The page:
We went into the Laguna Verde Mall and ate in the Celestial Palace Restaurant. After our visit I looked at reviews of this mall and found many people did not like it, as they said it was too empty and just had a supermarket and places to eat. For me all these things made it perfect. I hate crowds, am delighted to find places to eat and drink you don't need to queue for and, although I didn't go into it, find the idea of a supermarket with no queues heaven on Earth. I'd come here just to shop if it wasn't so far from my home.

A Chinese meal always commences with the diners thoroughly washing all the plates and crockery that are already positioned on the table, in a basin of hot water which is provided for this purpose. I have not come across this custom elsewhere, but I guess it makes perfect sense and has probably saved many people from tummy bugs.

We ordered jasmine tea which was very refreshing on such a hot day, shrimp dumplings, which were my personal favourite of the dim sum we had, choi sum, a leafy green vegetable, which was lovely and crisp, beef meatballs, noodle rolls with a vegetable filling. This one was crunchy, which I wasn't expecting, but it was very pleasant. Finally, we had Iris's favourite dish which was actually a kind of spiced sponge cake. It was absolutely delicious. The restaurant had a great view over Victoria Harbour. We had a look at the view before taking our seat, as our seat wasn't near the window. I reckon that was probably a good thing as it got us out of the very bright sunshine for a while.

View from the restaurant.

View from the restaurant.

Inside the restaurant.

Inside the restaurant.

Iris preparing the utensils.

Iris preparing the utensils.

Healthy Choi sum.

Healthy Choi sum.

Shrimp dumplings, choi sum, noodle rolls, meatballs and cake. A very tasty meal.

Shrimp dumplings, choi sum, noodle rolls, meatballs and cake. A very tasty meal.

An excellent lunch.

An excellent lunch.

Iris and I in the restaurant.

Iris and I in the restaurant.

When we were finished eating, and by that time I personally was utterly stuffed senseless, we went for a walk along the waterfront. I reckon this would be an expensive area to live in. There are beautiful flats which must have fantastic harbour views. The first place we went to had modelled itself on Saint Mark's Square Venice, complete with bell ringing statues and bridges. We later passed a lovely infinity style swimming pool, which I felt pretty tempted to try and gate crash. That pool belonged to Laguna Verde, but there was a large public pool nearby. We couldn't see it properly from where we were, but I bet it would be worth a visit.

Did we just walk as far as Venice?

Did we just walk as far as Venice?

Laguna Verde.

Laguna Verde.

Me in front of the bridge at Laguna Verde.

Me in front of the bridge at Laguna Verde.

Iris in front of Laguna Verde.

Iris in front of Laguna Verde.

Harbour front viewed from Laguna Verde.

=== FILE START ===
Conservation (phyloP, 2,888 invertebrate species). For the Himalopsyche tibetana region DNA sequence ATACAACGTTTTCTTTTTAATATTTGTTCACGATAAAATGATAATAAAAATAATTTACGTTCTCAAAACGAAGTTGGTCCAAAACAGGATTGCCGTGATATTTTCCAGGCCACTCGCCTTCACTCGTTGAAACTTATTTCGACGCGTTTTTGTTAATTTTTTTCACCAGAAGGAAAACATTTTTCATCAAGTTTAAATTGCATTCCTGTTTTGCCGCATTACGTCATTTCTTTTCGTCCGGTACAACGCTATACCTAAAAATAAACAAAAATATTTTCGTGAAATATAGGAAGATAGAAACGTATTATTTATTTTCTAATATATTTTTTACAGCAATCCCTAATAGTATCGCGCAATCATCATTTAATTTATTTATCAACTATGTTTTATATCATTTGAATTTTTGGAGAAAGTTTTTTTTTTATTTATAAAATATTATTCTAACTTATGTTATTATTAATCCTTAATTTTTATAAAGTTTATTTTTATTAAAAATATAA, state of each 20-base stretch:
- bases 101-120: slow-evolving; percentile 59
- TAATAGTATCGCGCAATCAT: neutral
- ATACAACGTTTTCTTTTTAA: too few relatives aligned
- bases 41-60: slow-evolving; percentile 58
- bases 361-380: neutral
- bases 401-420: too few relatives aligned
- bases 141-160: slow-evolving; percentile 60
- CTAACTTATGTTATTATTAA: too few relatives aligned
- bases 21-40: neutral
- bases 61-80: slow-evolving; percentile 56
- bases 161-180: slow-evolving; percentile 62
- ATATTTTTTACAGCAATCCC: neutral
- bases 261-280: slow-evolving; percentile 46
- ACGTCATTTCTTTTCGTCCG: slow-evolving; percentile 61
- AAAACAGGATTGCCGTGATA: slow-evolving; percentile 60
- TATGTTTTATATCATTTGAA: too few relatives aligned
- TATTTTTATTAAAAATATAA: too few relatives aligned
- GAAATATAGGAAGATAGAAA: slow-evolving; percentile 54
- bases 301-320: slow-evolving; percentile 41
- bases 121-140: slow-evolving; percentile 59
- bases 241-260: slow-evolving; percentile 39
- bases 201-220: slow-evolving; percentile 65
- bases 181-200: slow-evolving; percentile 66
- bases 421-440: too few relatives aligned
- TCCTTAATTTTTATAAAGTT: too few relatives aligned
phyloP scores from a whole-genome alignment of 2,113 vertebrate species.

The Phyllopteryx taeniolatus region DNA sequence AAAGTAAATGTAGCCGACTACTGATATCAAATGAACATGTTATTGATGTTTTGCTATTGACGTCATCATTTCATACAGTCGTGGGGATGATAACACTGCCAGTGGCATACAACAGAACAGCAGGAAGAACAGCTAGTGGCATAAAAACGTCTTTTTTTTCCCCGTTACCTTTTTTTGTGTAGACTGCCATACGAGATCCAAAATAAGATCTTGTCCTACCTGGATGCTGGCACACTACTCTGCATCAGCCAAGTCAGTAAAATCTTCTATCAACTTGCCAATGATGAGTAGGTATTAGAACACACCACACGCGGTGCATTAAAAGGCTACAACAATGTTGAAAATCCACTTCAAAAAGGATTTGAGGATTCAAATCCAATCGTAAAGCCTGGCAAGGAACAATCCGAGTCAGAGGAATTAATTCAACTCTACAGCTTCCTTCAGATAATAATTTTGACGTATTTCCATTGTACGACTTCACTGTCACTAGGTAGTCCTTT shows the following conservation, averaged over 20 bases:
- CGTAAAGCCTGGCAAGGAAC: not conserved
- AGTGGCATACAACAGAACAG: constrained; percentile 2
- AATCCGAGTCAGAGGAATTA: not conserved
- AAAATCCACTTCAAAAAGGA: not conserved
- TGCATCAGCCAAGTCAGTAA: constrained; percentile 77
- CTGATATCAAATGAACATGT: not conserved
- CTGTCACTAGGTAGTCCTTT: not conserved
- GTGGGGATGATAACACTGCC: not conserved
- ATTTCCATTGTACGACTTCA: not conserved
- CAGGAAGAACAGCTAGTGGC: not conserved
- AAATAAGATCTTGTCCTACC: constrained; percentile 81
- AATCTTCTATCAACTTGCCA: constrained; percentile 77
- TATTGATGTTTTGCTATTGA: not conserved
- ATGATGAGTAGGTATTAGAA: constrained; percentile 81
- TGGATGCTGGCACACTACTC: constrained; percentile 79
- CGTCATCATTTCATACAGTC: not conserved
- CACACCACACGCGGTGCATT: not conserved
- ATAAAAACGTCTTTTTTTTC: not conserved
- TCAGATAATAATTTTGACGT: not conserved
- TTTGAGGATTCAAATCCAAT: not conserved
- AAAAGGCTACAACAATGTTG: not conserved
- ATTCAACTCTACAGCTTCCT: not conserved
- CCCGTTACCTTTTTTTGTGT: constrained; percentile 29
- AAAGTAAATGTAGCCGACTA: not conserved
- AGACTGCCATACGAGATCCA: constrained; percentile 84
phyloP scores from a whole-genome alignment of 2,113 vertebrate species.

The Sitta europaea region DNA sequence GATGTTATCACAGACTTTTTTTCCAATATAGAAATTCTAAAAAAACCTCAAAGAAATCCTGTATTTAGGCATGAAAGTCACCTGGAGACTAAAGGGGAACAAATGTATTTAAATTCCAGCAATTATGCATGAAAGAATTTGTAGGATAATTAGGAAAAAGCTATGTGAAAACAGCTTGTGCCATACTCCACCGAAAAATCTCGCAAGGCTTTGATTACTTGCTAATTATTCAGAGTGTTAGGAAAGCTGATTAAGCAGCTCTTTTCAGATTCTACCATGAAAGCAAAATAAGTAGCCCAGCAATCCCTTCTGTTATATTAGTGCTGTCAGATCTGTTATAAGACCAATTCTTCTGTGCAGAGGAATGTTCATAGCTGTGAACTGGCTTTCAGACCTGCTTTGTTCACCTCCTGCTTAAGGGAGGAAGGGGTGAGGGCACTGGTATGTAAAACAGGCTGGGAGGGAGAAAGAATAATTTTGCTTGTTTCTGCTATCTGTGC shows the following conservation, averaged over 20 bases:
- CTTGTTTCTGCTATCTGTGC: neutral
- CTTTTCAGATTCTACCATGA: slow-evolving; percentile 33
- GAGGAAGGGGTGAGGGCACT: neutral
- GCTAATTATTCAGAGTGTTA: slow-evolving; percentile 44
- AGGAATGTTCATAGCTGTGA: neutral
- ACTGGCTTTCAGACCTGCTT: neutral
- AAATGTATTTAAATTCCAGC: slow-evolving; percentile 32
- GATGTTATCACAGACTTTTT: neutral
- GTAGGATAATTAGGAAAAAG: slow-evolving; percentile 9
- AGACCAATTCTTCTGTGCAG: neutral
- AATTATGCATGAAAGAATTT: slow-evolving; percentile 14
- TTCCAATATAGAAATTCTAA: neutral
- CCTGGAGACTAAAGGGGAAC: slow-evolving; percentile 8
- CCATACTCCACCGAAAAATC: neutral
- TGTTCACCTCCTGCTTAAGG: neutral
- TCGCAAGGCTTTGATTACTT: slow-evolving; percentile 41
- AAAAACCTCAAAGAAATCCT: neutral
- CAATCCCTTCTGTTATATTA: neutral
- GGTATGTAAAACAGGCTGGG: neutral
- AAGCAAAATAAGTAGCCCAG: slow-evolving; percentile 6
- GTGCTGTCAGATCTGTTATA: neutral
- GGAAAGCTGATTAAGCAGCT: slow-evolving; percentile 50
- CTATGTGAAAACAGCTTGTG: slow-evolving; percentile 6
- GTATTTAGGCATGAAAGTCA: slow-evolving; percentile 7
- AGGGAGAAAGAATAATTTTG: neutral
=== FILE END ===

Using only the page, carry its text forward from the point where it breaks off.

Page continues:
Harbour front viewed from Laguna Verde.

There were a couple of ferry piers in this area. We noticed that one seemed to offer lunch and dinner harbour cruises and even a cruise in which to enjoy the sound and light show. We also noticed someone was swimming in the harbour. I have seen that before, but it always surprises me, as the water is unfortunately quite dirty, quite rough and plied by many boats.

I think this old pier isn't used any more.

I think this old pier isn't used any more.

Ferry on the Harbour front.

Ferry on the Harbour front.

Me at the waterfront.

Me at the waterfront.

Iris by the waterfront.

Iris by the waterfront.

On the waterfront.

On the waterfront.

Harbour front walkway.

Harbour front walkway.

Unfortunately, there was a lot of rubbish in the harbour after all the rain we have had.

Unfortunately, there was a lot of rubbish in the harbour after all the rain we have had.

This boat does lunch and dinner cruises.

This boat does lunch and dinner cruises.

Fishing on the waterfront.

Fishing on the waterfront.

Once again the area had been beautified with art work. This time it was jungle themed. On our first visit many years ago this area was quite drab without all the artwork.

Jungle by the waterfront.

Jungle by the waterfront.

After enjoying the harbour front it was time for me to head home and for Iris to head off to visit her brother who lives nearby. It had been a lovely relaxing and memorable day.

Posted by irenevt 06:35 Archived in Hong Kong Comments (4)

Just a Rainy Day in Tsim Sha Tsui.

A Visit to the Hong Kong Museum of Art.

storm

Flowers on Signal Hill.

Flowers on Signal Hill.

I've probably said it many times before, but summer is the most unpleasant of the seasons here. The weather is either bright and sunny but with really high temperatures and high humidity, so that you feel exhausted just walking a few metres, or it's pitch black, pouring with rain and thunder and lightning. Throw in the occasional devastating typhoon and you will understand why most people here cannot wait for autumn to return.

Yesterday, was the first hot and sunny day after about a week of rain, so I went swimming, but, maybe I am just a moaner, I was really irritable. The water in the pool was like stepping into a hot bath and it was way too busy, as everyone was trying to take advantage of the one non-rainy day. Today I woke up to torrential rain, thunder and lightning, but I still went out, as I have been feeling a bit stir crazy of late.